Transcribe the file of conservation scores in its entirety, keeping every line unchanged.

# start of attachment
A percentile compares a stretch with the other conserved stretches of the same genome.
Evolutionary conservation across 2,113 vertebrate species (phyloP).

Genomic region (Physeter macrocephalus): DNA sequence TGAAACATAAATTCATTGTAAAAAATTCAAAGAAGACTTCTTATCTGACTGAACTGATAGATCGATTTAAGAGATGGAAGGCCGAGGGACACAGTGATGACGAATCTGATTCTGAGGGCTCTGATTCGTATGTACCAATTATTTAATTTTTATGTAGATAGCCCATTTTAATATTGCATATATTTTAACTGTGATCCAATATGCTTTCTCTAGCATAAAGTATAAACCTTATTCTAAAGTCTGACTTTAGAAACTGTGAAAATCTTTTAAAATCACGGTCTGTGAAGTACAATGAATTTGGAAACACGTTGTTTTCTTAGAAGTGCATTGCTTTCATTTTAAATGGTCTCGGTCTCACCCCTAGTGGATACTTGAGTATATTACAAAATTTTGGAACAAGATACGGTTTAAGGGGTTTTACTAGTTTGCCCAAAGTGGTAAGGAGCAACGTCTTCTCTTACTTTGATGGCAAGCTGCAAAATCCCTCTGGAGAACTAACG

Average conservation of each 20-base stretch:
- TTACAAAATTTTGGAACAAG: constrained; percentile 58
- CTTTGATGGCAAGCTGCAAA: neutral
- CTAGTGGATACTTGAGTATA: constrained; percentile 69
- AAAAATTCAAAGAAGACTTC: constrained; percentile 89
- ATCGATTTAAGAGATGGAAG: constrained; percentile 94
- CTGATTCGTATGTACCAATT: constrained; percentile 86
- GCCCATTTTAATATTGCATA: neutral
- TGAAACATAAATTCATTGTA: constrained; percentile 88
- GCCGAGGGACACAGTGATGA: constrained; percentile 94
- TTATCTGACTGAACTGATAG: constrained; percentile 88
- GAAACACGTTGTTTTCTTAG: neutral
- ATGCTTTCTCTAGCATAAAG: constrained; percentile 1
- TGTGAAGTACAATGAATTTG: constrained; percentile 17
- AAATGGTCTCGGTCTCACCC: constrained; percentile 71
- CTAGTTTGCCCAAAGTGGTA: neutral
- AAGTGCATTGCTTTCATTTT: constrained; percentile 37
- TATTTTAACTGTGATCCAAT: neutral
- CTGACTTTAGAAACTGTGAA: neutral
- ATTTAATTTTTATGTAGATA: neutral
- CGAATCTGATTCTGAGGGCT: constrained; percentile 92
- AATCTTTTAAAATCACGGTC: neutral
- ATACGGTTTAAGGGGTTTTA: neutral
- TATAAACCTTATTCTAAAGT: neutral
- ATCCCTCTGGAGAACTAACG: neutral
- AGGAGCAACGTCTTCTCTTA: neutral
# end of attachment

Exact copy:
A percentile compares a stretch with the other conserved stretches of the same genome.
Evolutionary conservation across 2,113 vertebrate species (phyloP).

Genomic region (Physeter macrocephalus): DNA sequence TGAAACATAAATTCATTGTAAAAAATTCAAAGAAGACTTCTTATCTGACTGAACTGATAGATCGATTTAAGAGATGGAAGGCCGAGGGACACAGTGATGACGAATCTGATTCTGAGGGCTCTGATTCGTATGTACCAATTATTTAATTTTTATGTAGATAGCCCATTTTAATATTGCATATATTTTAACTGTGATCCAATATGCTTTCTCTAGCATAAAGTATAAACCTTATTCTAAAGTCTGACTTTAGAAACTGTGAAAATCTTTTAAAATCACGGTCTGTGAAGTACAATGAATTTGGAAACACGTTGTTTTCTTAGAAGTGCATTGCTTTCATTTTAAATGGTCTCGGTCTCACCCCTAGTGGATACTTGAGTATATTACAAAATTTTGGAACAAGATACGGTTTAAGGGGTTTTACTAGTTTGCCCAAAGTGGTAAGGAGCAACGTCTTCTCTTACTTTGATGGCAAGCTGCAAAATCCCTCTGGAGAACTAACG

Average conservation of each 20-base stretch:
- TTACAAAATTTTGGAACAAG: constrained; percentile 58
- CTTTGATGGCAAGCTGCAAA: neutral
- CTAGTGGATACTTGAGTATA: constrained; percentile 69
- AAAAATTCAAAGAAGACTTC: constrained; percentile 89
- ATCGATTTAAGAGATGGAAG: constrained; percentile 94
- CTGATTCGTATGTACCAATT: constrained; percentile 86
- GCCCATTTTAATATTGCATA: neutral
- TGAAACATAAATTCATTGTA: constrained; percentile 88
- GCCGAGGGACACAGTGATGA: constrained; percentile 94
- TTATCTGACTGAACTGATAG: constrained; percentile 88
- GAAACACGTTGTTTTCTTAG: neutral
- ATGCTTTCTCTAGCATAAAG: constrained; percentile 1
- TGTGAAGTACAATGAATTTG: constrained; percentile 17
- AAATGGTCTCGGTCTCACCC: constrained; percentile 71
- CTAGTTTGCCCAAAGTGGTA: neutral
- AAGTGCATTGCTTTCATTTT: constrained; percentile 37
- TATTTTAACTGTGATCCAAT: neutral
- CTGACTTTAGAAACTGTGAA: neutral
- ATTTAATTTTTATGTAGATA: neutral
- CGAATCTGATTCTGAGGGCT: constrained; percentile 92
- AATCTTTTAAAATCACGGTC: neutral
- ATACGGTTTAAGGGGTTTTA: neutral
- TATAAACCTTATTCTAAAGT: neutral
- ATCCCTCTGGAGAACTAACG: neutral
- AGGAGCAACGTCTTCTCTTA: neutral